Thomas Dyja grew up on the Northwest side of Chicago in a Polish, German, Irish working-class neighborhood at a time when almost two-thirds of the city was Catholic.
“You’d ask people where they were from,” says Dyja, “and they’d tell you their parish.”
It was also a time – between the 1930s to the end of the 50s, when Chicago shaped America’s culture and the Midwest became a flyover area of the country – just a large space of land between the east and west coasts.
“Before 1959, when transcontinental flights started between New York and Los Angeles,” he says, “the heartland wasn’t talked about in a disparaging way.”
Dyja explores this Chicago in his first work on non-fiction, Third Coast: When Chicago Built the American Dream (Penguin Press 2013; $29.95).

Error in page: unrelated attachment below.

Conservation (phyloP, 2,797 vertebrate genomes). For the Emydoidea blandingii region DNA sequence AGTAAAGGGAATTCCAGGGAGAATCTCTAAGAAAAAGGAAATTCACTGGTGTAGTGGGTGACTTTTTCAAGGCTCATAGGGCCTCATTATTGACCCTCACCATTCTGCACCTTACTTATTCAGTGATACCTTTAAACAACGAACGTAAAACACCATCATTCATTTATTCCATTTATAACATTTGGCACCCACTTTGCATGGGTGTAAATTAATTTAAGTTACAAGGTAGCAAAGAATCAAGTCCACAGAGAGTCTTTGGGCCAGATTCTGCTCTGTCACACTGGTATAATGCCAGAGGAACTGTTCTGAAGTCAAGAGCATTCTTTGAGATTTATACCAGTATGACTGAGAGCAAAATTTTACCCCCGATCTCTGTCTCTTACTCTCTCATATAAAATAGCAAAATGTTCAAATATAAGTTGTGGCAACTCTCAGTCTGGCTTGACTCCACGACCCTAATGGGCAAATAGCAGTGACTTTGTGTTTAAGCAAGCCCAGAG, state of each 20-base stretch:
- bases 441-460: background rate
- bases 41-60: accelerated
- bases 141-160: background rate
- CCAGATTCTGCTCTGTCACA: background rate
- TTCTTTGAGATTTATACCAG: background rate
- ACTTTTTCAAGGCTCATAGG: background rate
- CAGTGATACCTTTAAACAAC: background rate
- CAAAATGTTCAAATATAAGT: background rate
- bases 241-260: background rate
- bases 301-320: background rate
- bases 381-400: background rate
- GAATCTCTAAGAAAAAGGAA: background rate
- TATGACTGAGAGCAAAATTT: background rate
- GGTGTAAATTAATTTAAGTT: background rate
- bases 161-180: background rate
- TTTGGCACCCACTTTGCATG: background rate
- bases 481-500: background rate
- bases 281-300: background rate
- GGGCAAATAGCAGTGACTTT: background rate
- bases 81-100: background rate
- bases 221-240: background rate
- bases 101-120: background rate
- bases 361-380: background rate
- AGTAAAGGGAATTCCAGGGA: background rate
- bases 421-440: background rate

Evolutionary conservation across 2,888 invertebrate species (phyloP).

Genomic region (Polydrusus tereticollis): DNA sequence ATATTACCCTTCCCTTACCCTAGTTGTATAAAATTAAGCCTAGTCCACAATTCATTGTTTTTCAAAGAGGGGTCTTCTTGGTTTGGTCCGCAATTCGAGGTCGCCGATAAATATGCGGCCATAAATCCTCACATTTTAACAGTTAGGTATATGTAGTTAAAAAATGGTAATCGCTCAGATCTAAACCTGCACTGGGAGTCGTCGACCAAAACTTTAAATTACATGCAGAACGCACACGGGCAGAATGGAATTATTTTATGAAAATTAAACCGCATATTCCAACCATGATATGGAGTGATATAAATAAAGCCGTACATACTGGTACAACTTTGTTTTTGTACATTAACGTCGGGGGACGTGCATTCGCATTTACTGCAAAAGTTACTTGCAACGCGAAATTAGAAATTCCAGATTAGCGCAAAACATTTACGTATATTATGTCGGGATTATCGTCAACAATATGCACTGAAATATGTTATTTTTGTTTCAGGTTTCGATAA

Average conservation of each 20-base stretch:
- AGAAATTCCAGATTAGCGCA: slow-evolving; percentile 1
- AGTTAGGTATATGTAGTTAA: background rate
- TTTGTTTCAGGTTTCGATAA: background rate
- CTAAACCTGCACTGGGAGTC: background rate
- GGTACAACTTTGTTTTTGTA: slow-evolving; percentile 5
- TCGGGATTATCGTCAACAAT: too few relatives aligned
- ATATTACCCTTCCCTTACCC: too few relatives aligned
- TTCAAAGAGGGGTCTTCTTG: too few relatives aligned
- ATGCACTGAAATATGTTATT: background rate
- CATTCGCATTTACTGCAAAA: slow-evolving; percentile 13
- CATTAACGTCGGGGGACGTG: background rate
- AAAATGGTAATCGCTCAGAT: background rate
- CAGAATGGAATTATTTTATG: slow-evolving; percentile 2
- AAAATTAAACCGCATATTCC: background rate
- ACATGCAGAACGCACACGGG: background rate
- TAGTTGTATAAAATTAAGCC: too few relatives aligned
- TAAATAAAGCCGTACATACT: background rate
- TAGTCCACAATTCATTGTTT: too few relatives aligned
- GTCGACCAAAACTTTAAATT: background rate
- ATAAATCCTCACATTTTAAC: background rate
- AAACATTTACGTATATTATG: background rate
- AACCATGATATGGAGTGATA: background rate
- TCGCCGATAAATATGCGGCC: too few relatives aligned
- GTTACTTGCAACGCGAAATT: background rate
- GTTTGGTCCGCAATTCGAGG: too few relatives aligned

“Singer Mahalia Jackson, architect Mies van der Rohe’s glass and steel skyscrapers, Gwendolyn Brooks’ poetry, Hugh Hefner and Playboy, the Chess Brothers’ recording studio, novelist Nelson Algren ,” says Dyja mentioning just a few of the people who made a huge impact of the rest of the country.
Soap operas, that mass culture art form, began in Chicago. Ray Kroc changed the way we eat by franchising a hamburger joint called McDonald’s. Pulitzer Prize winner Studs Terkel lived in and wrote about the city. Chicago’s famed improvisational theater, Second City, spawned the long running Saturday Night Live and a long list of successful comedians who entered the mainstream – think John Belushi and Tina Fey.
“There were so many books on each one of these,” says Dyja. “But no one was putting it all together. I wanted to connect the dots. Chicago never became the city it could have been, the city it should have been.”